Copyright REUTERS/Sergio Perez
Spain’s acting Prime Minister Pedro Sanchez has embarked on a last-ditch mission to get out of the political stalemate and avoid the fourth national election in as many years.
Spain has been in political limbo since an inconclusive election in April left Spanish socialist party (PSOE) leader Pedro Sanchez without a majority to form a government.
However, the election deadline is getting closer. If parliament does not confirm Sanchez as prime minister by Monday, September 23, Spain will have to hold another election on November 10.
King Felipe has been carrying out consultations with party leaders who will tell him if they would back Sanchez’s bid to become premier.
Normally, these talks are just a formality because everyone knows ahead of time how the others are going to vote in what is known as the “investiture vote”.
But this time, things are different because for the first time none of Spain’s largest parties — PSOE, the Popular Party (PP). center-right Ciudadanos (Citizens) and far-left Unidas Podemos — know how the others are going to vote.
If no solid candidate emerges in the coming days, parliament will be dissolved next week and a general election will be called.
What is fueling the political impasse?
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After inconclusive April elections, it became clear that no political party would be able to govern without forming a coalition.
Spanish socialists won the elections with 28.8% of the votes — that’s 123 seats out of the 350 that make up the Spanish parliament.
Despite three months of talks, it hasn’t managed to reach a deal on forming a coalition with Podemos.
The negotiations became deadlocked on the question of what role and what power Podemos would have in a new government. Each side accused the other of negotiating in bad faith.
Juan López Uralde is an MP from Podemos and a member of the group’s negotiating team. He told Euronews: “It is clear the work of both negotiations team is over, we have gone a far as we can go, it is now in the hands of both the party leaders, Pedro Sanchez, and Pablo Iglesias.”
Podemos leader Pablo Iglesias reaffirmed on Tuesday that he would only support Sanchez’s bid to become premier if he agrees to a coalition government.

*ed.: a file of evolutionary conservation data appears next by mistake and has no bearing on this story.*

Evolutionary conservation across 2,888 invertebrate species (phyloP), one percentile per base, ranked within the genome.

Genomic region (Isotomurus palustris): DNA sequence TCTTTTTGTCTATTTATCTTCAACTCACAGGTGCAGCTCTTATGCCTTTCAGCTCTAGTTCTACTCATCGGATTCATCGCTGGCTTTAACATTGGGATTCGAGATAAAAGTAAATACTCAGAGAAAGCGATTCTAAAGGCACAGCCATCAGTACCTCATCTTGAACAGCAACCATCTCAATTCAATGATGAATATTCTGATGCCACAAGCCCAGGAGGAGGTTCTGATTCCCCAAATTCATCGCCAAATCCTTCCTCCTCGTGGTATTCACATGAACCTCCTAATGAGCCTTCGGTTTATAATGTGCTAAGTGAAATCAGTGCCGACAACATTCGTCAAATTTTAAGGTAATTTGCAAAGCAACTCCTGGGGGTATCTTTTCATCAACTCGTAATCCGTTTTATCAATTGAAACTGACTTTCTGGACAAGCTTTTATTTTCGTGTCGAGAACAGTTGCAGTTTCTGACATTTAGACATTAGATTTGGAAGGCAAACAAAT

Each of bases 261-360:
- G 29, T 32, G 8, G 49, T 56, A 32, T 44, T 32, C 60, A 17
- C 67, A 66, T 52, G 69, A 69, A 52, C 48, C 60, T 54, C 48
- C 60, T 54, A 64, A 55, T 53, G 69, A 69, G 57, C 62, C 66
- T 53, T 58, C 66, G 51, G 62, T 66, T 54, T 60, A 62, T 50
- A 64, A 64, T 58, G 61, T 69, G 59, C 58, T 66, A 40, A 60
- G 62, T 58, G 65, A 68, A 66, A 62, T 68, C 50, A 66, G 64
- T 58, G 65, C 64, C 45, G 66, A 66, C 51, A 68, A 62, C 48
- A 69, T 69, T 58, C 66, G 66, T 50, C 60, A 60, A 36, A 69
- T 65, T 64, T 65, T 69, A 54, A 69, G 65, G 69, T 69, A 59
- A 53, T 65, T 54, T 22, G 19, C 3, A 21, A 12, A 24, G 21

According to Spanish electoral legislation, the candidate needs an absolute majority of votes in the first round or failing that, a simple majority of more affirmative than negative votes in a second round.
The Socialists have repeatedly rejected any agreement on a coalition government with Podemos.
So it is not likely at all that Podemos’ 35 MPs will vote in favour of Sanchez, which would make abstentions by other parties irrelevant.
Speaking at a news conference, Iglesias also said it would be “reasonable” for King Felipe to give more time to talks ahead of a deadline next Monday.
Would a Podemos-PSOE coalition be enough?
Even if PSOE was able to strike a coalition deal with Podemos, they would still be missing ten seats to reach a majority. This means they would need the support of smaller left-wing parties such as the Catalan independentists, Esquerra Republicana de Catalunya (15), Junts per Catalunya (7), and the Basque Nationalist Party PNV (6).
In Sanchez’s last investiture in July, which he lost, Esquerra Republicana voted for Sanchez.
Opinion polls show a new election might not end the impasse, with the Socialists still unable to win enough seats to secure a majority on their own.
In an unexpected plot twist on Monday, Ciudadanos leader Albert Rivera offered to abstain at the investiture vote, which would help Sanchez achieve a simple majority in the second round. An abstention gives less chance of getting negatives votes. Ciudadanos is the third-largest party in parliament with 57 seats.
However, Sanchez would have a high price to pay for Ciudadanos’ support.
Rivera said he would facilitate Sanchez’s investiture as premier under a number of conditions.
The Ciudadanos’ leader wanted Sanchez to promise not to increase taxes, apply direct rule again in Catalonia if the regional government doesn’t accept an upcoming sentence in a separatist trial and stop governing in the region of Navarra with the support of far-left secessionist Basque nationalist party Bildu.
Sanchez responded his party was already fulfilling the conditions. But Ciudadanos accused him of lying in his response and said it could back him only if he complied with all their demands.
“His response … is a joke on all Spaniards. I’m asking him to rectify, to go back to constitutionality and allow to unblock Spain,” Ciudadanos leader Albert Rivera wrote on Twitter.
What does Sanchez need to do?
He needs to reach a last-minute deal with either Unidas Podemos or with Ciudadanos.
Any investiture session will have to take place this weekend, before parliament is dissolved on September 23 and a new election called on November 10.